On October 30, 2017, the Department of Justice, on behalf of the DOL, appealed Judge Mazzant’s summary judgment ruling to the Fifth Circuit. The DOL contemporaneously issued a press release stating that it would request that the Fifth Circuit stay the appeal “while the Department of Labor undertakes further rulemaking to determine what the salary level should be.” The DOL filed an unopposed motion to stay the case on November 3, 2017, and the Fifth Circuit granted the DOL’s motion on November 6, 2017.
The DOL seems to be pursuing this appeal for one reason: to affirm its authority to utilize a salary threshold for FLSA exemptions. To be sure, Judge Mazzant’s August 31 opinion did state that he was only ruling on the lawfulness of the Obama administration’s rule, and that he was not disputing the DOL’s general authority to utilize a salary threshold test. However, some of the broad language in the opinion is hard to reconcile with such a narrow holding. In any event, the DOL apparently believes that Judge Mazzant’s opinion casts some doubt on its authority to utilize a salary threshold test.
As noted above, the appeal is now held in abeyance, pending issuance of new regulations by the DOL. The DOL is likely hoping the Fifth Circuit will ultimately dismiss the case as moot, once revised regulations have been issued.
In the meantime, the DOL rulemaking process grinds on. In July 2017, the DOL published a request for information seeking public input on how it should change the Obama administration’s rule and received approximately 214,000 comments. While the agency is now reviewing those comments, it has not announced when it will publish a proposal. Thus, employers should not expect a new rule anytime soon. The Secretary of Labor, Alexander Acosta, has publicly stated that he would be open to increasing the minimum salary level to something around $33,000. Thus it would not be surprising if the DOL ultimately adopts a salary level in that range.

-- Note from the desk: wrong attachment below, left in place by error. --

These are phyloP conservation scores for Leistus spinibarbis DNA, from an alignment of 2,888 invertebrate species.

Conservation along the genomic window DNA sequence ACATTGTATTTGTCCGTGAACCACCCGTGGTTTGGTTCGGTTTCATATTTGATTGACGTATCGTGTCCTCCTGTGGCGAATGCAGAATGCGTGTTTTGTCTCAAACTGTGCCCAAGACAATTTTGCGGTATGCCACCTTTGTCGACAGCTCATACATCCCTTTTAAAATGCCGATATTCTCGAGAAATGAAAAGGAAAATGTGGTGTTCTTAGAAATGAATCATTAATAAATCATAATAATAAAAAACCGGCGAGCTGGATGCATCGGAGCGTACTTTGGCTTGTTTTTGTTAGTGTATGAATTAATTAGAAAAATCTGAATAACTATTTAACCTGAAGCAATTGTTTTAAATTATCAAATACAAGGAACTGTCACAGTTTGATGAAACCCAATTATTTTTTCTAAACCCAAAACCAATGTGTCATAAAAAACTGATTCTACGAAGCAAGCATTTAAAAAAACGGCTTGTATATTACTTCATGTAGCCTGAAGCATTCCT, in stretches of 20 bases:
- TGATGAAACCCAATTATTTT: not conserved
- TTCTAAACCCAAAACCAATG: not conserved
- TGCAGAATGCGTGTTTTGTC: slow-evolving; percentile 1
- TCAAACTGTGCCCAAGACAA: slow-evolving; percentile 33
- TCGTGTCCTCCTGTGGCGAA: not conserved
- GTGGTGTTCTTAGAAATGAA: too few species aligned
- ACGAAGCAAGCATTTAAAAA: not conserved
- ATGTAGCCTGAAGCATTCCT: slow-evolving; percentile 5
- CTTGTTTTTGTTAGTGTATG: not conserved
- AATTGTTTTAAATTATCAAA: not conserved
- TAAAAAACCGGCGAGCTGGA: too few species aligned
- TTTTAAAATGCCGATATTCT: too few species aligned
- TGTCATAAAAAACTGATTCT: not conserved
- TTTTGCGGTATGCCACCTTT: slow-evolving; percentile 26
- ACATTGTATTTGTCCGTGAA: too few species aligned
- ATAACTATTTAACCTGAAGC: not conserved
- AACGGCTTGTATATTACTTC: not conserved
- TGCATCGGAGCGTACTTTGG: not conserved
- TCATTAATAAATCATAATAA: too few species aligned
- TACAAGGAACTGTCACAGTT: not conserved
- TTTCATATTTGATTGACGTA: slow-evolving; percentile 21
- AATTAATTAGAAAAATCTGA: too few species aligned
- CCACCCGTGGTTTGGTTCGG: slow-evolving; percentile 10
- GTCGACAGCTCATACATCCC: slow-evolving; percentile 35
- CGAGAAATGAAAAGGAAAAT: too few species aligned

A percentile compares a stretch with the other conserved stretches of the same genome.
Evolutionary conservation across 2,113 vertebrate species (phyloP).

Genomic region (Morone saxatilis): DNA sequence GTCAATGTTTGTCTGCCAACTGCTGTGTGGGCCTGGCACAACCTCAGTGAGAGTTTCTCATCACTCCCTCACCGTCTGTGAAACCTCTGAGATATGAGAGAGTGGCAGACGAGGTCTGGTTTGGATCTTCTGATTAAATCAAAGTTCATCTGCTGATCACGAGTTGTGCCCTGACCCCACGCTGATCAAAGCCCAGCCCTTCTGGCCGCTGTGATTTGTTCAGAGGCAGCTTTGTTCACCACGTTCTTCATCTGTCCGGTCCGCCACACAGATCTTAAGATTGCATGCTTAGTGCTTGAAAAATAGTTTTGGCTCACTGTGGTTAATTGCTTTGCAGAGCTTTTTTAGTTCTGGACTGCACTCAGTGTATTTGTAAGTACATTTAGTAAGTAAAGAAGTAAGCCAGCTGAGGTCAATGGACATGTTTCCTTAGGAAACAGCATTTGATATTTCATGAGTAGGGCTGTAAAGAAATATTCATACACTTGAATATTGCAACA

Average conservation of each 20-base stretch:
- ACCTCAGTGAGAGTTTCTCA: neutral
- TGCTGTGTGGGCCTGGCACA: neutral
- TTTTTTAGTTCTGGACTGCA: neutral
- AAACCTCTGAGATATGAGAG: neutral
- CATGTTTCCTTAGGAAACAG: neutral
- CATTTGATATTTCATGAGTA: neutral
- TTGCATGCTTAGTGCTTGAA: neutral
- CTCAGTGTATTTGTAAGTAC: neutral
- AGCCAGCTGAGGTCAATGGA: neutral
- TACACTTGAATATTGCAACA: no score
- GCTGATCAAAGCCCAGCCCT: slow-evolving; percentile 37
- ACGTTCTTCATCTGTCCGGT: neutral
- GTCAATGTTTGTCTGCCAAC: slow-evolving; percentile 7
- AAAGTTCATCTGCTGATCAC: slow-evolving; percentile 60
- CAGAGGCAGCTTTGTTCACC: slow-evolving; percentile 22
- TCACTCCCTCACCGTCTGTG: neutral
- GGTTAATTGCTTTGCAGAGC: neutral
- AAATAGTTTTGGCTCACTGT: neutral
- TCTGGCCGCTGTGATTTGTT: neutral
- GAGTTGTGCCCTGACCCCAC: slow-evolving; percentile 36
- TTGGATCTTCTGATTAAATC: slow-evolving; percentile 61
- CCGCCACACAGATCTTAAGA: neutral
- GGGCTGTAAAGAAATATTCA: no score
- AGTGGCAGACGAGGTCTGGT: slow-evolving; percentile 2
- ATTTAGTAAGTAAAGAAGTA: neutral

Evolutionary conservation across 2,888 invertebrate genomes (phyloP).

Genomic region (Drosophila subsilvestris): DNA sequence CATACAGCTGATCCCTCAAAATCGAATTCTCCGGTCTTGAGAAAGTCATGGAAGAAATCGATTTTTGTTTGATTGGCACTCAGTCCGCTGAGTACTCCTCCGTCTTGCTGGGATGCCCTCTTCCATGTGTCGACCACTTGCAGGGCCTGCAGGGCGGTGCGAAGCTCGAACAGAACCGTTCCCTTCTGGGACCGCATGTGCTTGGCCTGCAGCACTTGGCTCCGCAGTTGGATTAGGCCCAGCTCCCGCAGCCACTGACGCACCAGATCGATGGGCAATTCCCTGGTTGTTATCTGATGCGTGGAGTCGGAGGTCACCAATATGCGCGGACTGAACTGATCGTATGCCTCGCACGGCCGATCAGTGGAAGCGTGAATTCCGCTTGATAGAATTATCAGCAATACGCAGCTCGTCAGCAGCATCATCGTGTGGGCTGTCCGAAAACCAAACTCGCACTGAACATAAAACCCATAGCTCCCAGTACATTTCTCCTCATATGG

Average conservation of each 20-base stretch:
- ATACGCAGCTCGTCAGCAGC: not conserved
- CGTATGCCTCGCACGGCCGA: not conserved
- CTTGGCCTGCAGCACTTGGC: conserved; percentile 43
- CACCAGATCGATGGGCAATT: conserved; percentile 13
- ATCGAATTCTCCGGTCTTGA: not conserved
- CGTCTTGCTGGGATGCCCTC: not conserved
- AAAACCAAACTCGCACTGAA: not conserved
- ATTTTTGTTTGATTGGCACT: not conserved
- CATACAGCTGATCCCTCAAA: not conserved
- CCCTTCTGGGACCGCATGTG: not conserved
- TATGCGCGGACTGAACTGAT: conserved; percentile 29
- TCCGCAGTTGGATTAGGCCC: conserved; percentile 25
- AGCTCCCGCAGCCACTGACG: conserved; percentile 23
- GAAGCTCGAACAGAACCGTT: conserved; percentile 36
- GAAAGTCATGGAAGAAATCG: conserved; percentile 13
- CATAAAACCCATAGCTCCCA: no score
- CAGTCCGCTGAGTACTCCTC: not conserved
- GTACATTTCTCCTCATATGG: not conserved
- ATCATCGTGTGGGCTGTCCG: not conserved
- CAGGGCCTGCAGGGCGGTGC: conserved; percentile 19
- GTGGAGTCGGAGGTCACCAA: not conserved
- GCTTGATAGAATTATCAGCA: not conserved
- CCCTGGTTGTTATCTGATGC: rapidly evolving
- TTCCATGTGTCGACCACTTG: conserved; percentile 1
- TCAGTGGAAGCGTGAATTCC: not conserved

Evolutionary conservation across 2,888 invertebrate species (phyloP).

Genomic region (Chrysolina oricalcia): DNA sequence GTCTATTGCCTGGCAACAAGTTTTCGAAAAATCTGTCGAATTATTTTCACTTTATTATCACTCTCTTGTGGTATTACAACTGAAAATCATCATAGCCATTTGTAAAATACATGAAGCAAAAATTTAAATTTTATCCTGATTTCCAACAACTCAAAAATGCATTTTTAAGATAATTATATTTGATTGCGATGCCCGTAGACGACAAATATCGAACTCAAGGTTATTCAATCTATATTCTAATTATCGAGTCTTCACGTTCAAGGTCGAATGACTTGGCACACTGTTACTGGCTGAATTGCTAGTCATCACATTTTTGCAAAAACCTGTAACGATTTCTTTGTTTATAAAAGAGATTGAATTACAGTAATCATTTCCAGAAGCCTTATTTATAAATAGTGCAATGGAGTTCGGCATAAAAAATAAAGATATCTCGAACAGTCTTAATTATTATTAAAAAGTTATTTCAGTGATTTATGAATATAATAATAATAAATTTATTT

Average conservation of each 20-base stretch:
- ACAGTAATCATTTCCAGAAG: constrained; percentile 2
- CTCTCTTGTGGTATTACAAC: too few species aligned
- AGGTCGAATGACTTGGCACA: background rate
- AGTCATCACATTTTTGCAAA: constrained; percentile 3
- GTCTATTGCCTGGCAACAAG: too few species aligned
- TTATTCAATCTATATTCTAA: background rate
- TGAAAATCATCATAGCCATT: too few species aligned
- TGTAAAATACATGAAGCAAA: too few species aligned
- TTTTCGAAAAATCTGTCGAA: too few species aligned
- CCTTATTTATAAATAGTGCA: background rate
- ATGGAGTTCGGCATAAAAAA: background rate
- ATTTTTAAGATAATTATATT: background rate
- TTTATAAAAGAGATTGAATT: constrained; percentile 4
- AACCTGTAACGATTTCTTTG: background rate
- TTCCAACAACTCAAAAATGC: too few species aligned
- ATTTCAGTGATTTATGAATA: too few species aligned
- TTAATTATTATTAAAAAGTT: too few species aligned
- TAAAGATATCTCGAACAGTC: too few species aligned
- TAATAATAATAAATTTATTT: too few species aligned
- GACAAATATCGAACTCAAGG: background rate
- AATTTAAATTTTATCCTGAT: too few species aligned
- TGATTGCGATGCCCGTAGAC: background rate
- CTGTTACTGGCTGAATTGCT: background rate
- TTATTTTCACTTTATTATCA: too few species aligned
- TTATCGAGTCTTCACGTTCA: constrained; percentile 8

Employers should also remember that they are required to comply with any applicable state and local wage-and-hour laws, and that some states, such as California and New York, impose higher minimum salary levels. Indeed, state wage-and-hour laws such as California’s oftentimes pose additional risks and pitfalls for even the keenest of employers. Employers must therefore be familiar with both federal and state wage-and-hour requirements. For a substantive but succinct summary on California wage-and-hour see “ The Requirements of California Wage and Hour Law: A Primer.”
The foregoing has been prepared for the general information of clients and friends of the firm. It is not meant to provide legal advice with respect to any specific matter and should not be acted upon without professional counsel. If you have any questions or require any further information regarding these or other related matters, please contact your regular Nixon Peabody LLP representative. This material may be considered advertising under certain rules of professional conduct.